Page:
Tuesday, February 12, 2008

Coming and going

Always keep to the right; move quickly. When it's as cold as it has been these last few days, stow your glasses in your pocket for the walk or your breath will scarf up and over them until they're useless. Your face should be empty. You've timed the lights by now, so you'll barely register the streets. Visitors who come to marvel at the construction or to understand the destruction at Ground Zero can be unpredictable; be ready to negotiate them. Traffic will run against you, but you belong here, too; make them make way if you have to. Don't forget to notice the moon if it's there before you turn for the stairs down: today just a slight curve of white, the last sip of milk that lingers in the bottom of a glass. If you're lucky, a low plane will bank into the arriving day and light up.

You'll need your hat until you're on the PATH train. The cold runs deeper than you do, so respect it. Always take the same stairs because neatness counts. Pick the second car — it opens at your stop in the right spot. Remark favorably upon the wisdom of standing aside and letting the passengers off first. In the moment between the train's coming and going, remember how The Boy looked when he stepped out of his room this morning, blinking against the one light you were eating your cereal by. Remember how he always pauses, muzzy from sleep, before he instincts his way into the bathroom to relieve himself. And then how you look in at Q heavily asleep amid a riot of blankets and stuffed animals. And how you bend for a hug from The Boy before sending him back to bed (though you know he probably won't return to sleep). Before the train doors close, recall the quiet you left the house in. Respect it; it is older than everything.

The train lurches left just out of the station, so hold on as the doors close, preferably somewhere high where fewer strangers touch. Be inside yourself. Think about what you have to do today, but not too much.

At your stop, don't run; you won't miss your connection. Resist buying bad muffins and bad coffee. Don't resist wondering where all these people go. They haven't put out new books in the terminal bookstore since forever, so don't bother. Stay up by the platform and think of things; write down the remotely interesting thoughts that bother showing up. When the train lumbers in, head to the rear for a seat and you'll get one. You won't remember how the ride went.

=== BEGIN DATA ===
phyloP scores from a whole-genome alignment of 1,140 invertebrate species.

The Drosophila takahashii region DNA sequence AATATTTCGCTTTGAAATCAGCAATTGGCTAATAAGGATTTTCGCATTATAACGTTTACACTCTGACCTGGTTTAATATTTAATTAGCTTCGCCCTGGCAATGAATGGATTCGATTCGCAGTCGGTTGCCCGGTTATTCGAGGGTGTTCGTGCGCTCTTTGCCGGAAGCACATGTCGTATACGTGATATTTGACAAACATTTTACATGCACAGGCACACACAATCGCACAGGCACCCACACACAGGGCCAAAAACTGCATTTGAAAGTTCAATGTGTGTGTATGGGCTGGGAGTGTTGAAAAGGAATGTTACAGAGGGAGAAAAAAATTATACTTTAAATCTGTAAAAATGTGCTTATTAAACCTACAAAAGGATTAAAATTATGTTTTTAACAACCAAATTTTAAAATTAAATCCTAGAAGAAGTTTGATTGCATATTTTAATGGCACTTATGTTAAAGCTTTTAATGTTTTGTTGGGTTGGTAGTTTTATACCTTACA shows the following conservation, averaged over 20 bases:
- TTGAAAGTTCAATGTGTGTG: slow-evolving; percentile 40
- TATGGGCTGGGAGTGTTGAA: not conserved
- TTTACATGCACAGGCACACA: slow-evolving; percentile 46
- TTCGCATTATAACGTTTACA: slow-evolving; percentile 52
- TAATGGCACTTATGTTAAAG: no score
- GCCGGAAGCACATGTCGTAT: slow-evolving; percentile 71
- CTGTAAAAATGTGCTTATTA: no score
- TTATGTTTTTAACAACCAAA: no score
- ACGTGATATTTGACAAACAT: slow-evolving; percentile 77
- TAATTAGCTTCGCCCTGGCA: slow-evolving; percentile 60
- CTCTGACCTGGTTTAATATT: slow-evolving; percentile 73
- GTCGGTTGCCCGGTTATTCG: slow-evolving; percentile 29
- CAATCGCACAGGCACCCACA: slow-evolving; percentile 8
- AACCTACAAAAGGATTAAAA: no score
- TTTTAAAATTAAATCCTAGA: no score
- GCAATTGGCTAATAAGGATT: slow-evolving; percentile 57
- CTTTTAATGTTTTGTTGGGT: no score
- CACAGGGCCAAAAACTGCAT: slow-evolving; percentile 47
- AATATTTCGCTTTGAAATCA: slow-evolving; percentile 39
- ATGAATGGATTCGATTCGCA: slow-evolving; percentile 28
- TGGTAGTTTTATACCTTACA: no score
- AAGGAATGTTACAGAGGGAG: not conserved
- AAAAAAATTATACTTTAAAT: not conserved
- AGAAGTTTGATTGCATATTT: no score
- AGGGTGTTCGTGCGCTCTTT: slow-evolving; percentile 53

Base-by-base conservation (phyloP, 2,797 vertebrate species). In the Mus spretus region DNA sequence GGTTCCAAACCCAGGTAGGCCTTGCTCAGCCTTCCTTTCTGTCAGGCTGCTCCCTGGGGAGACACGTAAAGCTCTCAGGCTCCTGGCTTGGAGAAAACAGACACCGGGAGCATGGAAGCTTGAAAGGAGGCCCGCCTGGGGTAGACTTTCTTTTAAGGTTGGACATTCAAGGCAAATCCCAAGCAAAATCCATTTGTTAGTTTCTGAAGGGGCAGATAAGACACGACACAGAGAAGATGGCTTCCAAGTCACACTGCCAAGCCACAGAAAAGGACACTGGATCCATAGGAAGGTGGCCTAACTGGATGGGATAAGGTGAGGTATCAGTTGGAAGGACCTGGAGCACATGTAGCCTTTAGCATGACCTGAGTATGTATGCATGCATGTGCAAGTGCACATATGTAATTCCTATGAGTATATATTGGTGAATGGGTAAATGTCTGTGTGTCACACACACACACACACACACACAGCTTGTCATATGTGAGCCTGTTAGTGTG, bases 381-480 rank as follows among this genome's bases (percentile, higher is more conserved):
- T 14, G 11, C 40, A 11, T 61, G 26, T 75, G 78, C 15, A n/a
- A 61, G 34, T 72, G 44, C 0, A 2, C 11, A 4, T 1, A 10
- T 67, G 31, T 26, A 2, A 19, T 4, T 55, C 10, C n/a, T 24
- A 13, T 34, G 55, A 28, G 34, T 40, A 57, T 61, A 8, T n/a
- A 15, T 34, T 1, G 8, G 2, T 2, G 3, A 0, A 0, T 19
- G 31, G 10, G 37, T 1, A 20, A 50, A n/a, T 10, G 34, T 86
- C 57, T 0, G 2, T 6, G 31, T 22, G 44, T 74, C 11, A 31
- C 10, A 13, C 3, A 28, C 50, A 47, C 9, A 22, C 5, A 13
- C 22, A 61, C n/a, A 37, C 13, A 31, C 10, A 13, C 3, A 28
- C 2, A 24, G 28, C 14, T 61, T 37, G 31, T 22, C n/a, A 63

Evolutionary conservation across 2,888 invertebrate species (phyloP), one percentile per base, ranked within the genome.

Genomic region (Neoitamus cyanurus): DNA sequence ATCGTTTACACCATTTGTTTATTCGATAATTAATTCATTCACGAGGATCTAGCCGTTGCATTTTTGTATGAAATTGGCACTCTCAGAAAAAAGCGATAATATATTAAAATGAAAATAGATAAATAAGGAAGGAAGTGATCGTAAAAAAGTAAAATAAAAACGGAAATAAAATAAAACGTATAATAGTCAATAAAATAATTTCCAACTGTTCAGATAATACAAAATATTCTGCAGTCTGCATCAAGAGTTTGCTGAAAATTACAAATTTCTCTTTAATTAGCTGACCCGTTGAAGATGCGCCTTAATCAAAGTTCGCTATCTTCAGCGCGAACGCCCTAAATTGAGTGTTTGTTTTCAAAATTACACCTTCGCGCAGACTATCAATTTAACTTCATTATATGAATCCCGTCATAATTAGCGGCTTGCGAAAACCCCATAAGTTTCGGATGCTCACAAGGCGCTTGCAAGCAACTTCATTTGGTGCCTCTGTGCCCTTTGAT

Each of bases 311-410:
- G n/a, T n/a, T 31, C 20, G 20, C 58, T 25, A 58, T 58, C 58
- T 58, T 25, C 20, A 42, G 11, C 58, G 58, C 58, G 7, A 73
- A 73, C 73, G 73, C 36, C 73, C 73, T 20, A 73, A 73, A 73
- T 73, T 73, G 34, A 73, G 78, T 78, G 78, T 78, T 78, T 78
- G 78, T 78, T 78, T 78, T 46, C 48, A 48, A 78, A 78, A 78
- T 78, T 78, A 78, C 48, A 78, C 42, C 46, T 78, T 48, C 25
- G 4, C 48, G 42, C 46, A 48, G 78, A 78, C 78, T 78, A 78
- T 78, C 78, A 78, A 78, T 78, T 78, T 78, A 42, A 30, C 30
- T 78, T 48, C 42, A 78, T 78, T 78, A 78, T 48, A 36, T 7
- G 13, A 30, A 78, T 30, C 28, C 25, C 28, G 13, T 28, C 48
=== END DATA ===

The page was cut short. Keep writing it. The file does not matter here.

If you step off the last train coming and it's snowing like it is today, close your eyes now and again to let the flakes suggest themselves to your face. Lean a bit when you stride up the steeper paths to your office. Pay attention to your toes. Go in the back way and take the stairs; there will undoubtedly be candy or cookies and you'll likely want an excuse.

Move your work a day forward.

On your way out to the train, pocket some of the ubiquitous candy for Q and The Boy and your wife — only the good stuff. You'll accelerate down the stairs because you will think you'll be late, but you won't be. Sit close to the front door in case you can catch the express if it's late. If it's not, you'll be on the local, which is fine, too. Either way you can't catch the evening going, no matter how many times you try. You will step off the local in the dark.

Walk across the platform to the PATH train waiting or coming. Stand away from the door, but you'll still need your hat against the wind. You can have a seat at the third stop where the train breathes out most of its riders, but standing will feel better. Off the last train going, the traffic will again run against you at World Trade, so keep moving. Keep your face blank. (Smile without thinking, though, if you re-listen to a message from your wife and the kids.) Maneuver the dripping ceiling. Walk up the moving escalator.

It's okay to wonder if the tourists at Ground Zero are the same from this morning; many will be taking pictures of something mysterious. If you need milk or apples, you might be able to fit in a stop at the Amish market. If not, go home by 7 World Trade and the big red balloon sculpture; wonder how they illuminate the marbled benches from below. Anticipate the wind as you near the river; you'll probably need to look away. Appreciate that you can ascertain a few stars even in this city, but check that those aren't the lights of jets on approach to La Guardia (they're both wonders, but the second one is less so, for some reason, by now).

Once inside your building, there will be mostly meaningless mail. You will share the elevator with a dog that's just been walked. The hall will suggest someone else's dinner; the dish will be unknown and unknowable. Hesitate, just for a moment, at your door to listen for the laughs that you will walk into.

Go home. Come home. Be home.

No comments: